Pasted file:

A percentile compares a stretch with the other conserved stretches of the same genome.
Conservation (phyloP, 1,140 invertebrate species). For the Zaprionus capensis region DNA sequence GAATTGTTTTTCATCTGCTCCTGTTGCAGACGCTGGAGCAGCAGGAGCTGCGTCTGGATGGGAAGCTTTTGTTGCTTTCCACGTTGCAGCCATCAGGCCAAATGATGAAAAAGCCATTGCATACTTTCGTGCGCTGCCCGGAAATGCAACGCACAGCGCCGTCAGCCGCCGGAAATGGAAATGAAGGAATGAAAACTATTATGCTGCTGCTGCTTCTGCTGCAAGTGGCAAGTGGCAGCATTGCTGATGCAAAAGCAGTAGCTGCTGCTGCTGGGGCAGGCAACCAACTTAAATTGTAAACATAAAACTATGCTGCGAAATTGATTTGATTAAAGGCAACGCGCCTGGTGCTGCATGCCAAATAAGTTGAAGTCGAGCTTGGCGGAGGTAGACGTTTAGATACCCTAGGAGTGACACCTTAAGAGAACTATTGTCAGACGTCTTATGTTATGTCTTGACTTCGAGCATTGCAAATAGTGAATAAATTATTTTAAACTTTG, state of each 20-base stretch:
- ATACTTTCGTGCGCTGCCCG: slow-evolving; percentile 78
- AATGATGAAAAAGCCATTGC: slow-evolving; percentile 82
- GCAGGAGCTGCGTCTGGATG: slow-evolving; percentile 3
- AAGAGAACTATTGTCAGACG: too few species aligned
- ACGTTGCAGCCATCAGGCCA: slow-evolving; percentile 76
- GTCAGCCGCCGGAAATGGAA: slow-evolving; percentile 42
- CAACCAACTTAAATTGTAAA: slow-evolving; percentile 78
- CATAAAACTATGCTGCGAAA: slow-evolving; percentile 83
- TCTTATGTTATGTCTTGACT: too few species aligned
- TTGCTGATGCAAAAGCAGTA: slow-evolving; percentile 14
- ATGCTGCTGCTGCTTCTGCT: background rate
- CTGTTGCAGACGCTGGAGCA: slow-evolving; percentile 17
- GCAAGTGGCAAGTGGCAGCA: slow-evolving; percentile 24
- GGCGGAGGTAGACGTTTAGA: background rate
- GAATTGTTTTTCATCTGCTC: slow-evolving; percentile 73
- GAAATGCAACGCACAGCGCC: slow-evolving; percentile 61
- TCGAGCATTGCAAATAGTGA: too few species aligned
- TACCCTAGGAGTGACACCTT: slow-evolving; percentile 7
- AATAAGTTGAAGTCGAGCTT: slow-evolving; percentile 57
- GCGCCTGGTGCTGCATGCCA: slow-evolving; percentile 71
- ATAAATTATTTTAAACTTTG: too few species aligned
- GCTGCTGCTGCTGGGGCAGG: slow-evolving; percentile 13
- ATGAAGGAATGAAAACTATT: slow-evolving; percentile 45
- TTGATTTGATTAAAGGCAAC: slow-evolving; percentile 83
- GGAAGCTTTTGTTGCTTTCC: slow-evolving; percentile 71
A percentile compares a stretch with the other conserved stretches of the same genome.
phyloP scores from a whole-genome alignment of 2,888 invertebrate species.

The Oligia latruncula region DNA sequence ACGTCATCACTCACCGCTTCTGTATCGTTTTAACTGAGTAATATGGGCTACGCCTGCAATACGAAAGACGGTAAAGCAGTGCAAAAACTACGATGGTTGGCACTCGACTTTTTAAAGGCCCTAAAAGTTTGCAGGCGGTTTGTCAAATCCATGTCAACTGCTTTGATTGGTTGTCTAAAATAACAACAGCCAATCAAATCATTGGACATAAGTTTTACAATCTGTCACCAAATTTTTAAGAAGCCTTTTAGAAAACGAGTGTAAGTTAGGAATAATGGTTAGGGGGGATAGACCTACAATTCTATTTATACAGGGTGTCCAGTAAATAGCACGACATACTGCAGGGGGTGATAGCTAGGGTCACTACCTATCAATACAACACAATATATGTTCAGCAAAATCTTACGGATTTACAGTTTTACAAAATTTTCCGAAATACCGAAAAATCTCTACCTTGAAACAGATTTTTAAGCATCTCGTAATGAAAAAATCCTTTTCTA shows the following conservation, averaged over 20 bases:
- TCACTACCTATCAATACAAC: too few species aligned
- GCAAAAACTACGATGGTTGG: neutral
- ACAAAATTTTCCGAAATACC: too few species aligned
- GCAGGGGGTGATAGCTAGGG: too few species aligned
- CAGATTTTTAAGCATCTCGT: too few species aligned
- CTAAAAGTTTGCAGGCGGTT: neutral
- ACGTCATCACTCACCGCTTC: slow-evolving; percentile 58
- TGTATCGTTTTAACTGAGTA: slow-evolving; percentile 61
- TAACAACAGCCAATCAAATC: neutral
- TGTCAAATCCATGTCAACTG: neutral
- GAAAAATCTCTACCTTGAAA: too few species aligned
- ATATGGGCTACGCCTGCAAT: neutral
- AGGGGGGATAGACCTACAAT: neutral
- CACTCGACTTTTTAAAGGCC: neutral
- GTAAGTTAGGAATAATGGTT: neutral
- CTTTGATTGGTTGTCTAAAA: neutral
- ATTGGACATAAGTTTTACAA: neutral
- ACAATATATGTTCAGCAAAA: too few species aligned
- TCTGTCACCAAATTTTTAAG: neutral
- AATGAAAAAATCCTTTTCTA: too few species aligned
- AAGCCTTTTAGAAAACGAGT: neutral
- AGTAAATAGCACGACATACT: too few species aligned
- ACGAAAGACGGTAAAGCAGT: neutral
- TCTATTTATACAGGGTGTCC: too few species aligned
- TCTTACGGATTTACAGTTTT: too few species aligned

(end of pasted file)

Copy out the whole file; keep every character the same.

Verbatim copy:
A percentile compares a stretch with the other conserved stretches of the same genome.
Conservation (phyloP, 1,140 invertebrate species). For the Zaprionus capensis region DNA sequence GAATTGTTTTTCATCTGCTCCTGTTGCAGACGCTGGAGCAGCAGGAGCTGCGTCTGGATGGGAAGCTTTTGTTGCTTTCCACGTTGCAGCCATCAGGCCAAATGATGAAAAAGCCATTGCATACTTTCGTGCGCTGCCCGGAAATGCAACGCACAGCGCCGTCAGCCGCCGGAAATGGAAATGAAGGAATGAAAACTATTATGCTGCTGCTGCTTCTGCTGCAAGTGGCAAGTGGCAGCATTGCTGATGCAAAAGCAGTAGCTGCTGCTGCTGGGGCAGGCAACCAACTTAAATTGTAAACATAAAACTATGCTGCGAAATTGATTTGATTAAAGGCAACGCGCCTGGTGCTGCATGCCAAATAAGTTGAAGTCGAGCTTGGCGGAGGTAGACGTTTAGATACCCTAGGAGTGACACCTTAAGAGAACTATTGTCAGACGTCTTATGTTATGTCTTGACTTCGAGCATTGCAAATAGTGAATAAATTATTTTAAACTTTG, state of each 20-base stretch:
- ATACTTTCGTGCGCTGCCCG: slow-evolving; percentile 78
- AATGATGAAAAAGCCATTGC: slow-evolving; percentile 82
- GCAGGAGCTGCGTCTGGATG: slow-evolving; percentile 3
- AAGAGAACTATTGTCAGACG: too few species aligned
- ACGTTGCAGCCATCAGGCCA: slow-evolving; percentile 76
- GTCAGCCGCCGGAAATGGAA: slow-evolving; percentile 42
- CAACCAACTTAAATTGTAAA: slow-evolving; percentile 78
- CATAAAACTATGCTGCGAAA: slow-evolving; percentile 83
- TCTTATGTTATGTCTTGACT: too few species aligned
- TTGCTGATGCAAAAGCAGTA: slow-evolving; percentile 14
- ATGCTGCTGCTGCTTCTGCT: background rate
- CTGTTGCAGACGCTGGAGCA: slow-evolving; percentile 17
- GCAAGTGGCAAGTGGCAGCA: slow-evolving; percentile 24
- GGCGGAGGTAGACGTTTAGA: background rate
- GAATTGTTTTTCATCTGCTC: slow-evolving; percentile 73
- GAAATGCAACGCACAGCGCC: slow-evolving; percentile 61
- TCGAGCATTGCAAATAGTGA: too few species aligned
- TACCCTAGGAGTGACACCTT: slow-evolving; percentile 7
- AATAAGTTGAAGTCGAGCTT: slow-evolving; percentile 57
- GCGCCTGGTGCTGCATGCCA: slow-evolving; percentile 71
- ATAAATTATTTTAAACTTTG: too few species aligned
- GCTGCTGCTGCTGGGGCAGG: slow-evolving; percentile 13
- ATGAAGGAATGAAAACTATT: slow-evolving; percentile 45
- TTGATTTGATTAAAGGCAAC: slow-evolving; percentile 83
- GGAAGCTTTTGTTGCTTTCC: slow-evolving; percentile 71
A percentile compares a stretch with the other conserved stretches of the same genome.
phyloP scores from a whole-genome alignment of 2,888 invertebrate species.

The Oligia latruncula region DNA sequence ACGTCATCACTCACCGCTTCTGTATCGTTTTAACTGAGTAATATGGGCTACGCCTGCAATACGAAAGACGGTAAAGCAGTGCAAAAACTACGATGGTTGGCACTCGACTTTTTAAAGGCCCTAAAAGTTTGCAGGCGGTTTGTCAAATCCATGTCAACTGCTTTGATTGGTTGTCTAAAATAACAACAGCCAATCAAATCATTGGACATAAGTTTTACAATCTGTCACCAAATTTTTAAGAAGCCTTTTAGAAAACGAGTGTAAGTTAGGAATAATGGTTAGGGGGGATAGACCTACAATTCTATTTATACAGGGTGTCCAGTAAATAGCACGACATACTGCAGGGGGTGATAGCTAGGGTCACTACCTATCAATACAACACAATATATGTTCAGCAAAATCTTACGGATTTACAGTTTTACAAAATTTTCCGAAATACCGAAAAATCTCTACCTTGAAACAGATTTTTAAGCATCTCGTAATGAAAAAATCCTTTTCTA shows the following conservation, averaged over 20 bases:
- TCACTACCTATCAATACAAC: too few species aligned
- GCAAAAACTACGATGGTTGG: neutral
- ACAAAATTTTCCGAAATACC: too few species aligned
- GCAGGGGGTGATAGCTAGGG: too few species aligned
- CAGATTTTTAAGCATCTCGT: too few species aligned
- CTAAAAGTTTGCAGGCGGTT: neutral
- ACGTCATCACTCACCGCTTC: slow-evolving; percentile 58
- TGTATCGTTTTAACTGAGTA: slow-evolving; percentile 61
- TAACAACAGCCAATCAAATC: neutral
- TGTCAAATCCATGTCAACTG: neutral
- GAAAAATCTCTACCTTGAAA: too few species aligned
- ATATGGGCTACGCCTGCAAT: neutral
- AGGGGGGATAGACCTACAAT: neutral
- CACTCGACTTTTTAAAGGCC: neutral
- GTAAGTTAGGAATAATGGTT: neutral
- CTTTGATTGGTTGTCTAAAA: neutral
- ATTGGACATAAGTTTTACAA: neutral
- ACAATATATGTTCAGCAAAA: too few species aligned
- TCTGTCACCAAATTTTTAAG: neutral
- AATGAAAAAATCCTTTTCTA: too few species aligned
- AAGCCTTTTAGAAAACGAGT: neutral
- AGTAAATAGCACGACATACT: too few species aligned
- ACGAAAGACGGTAAAGCAGT: neutral
- TCTATTTATACAGGGTGTCC: too few species aligned
- TCTTACGGATTTACAGTTTT: too few species aligned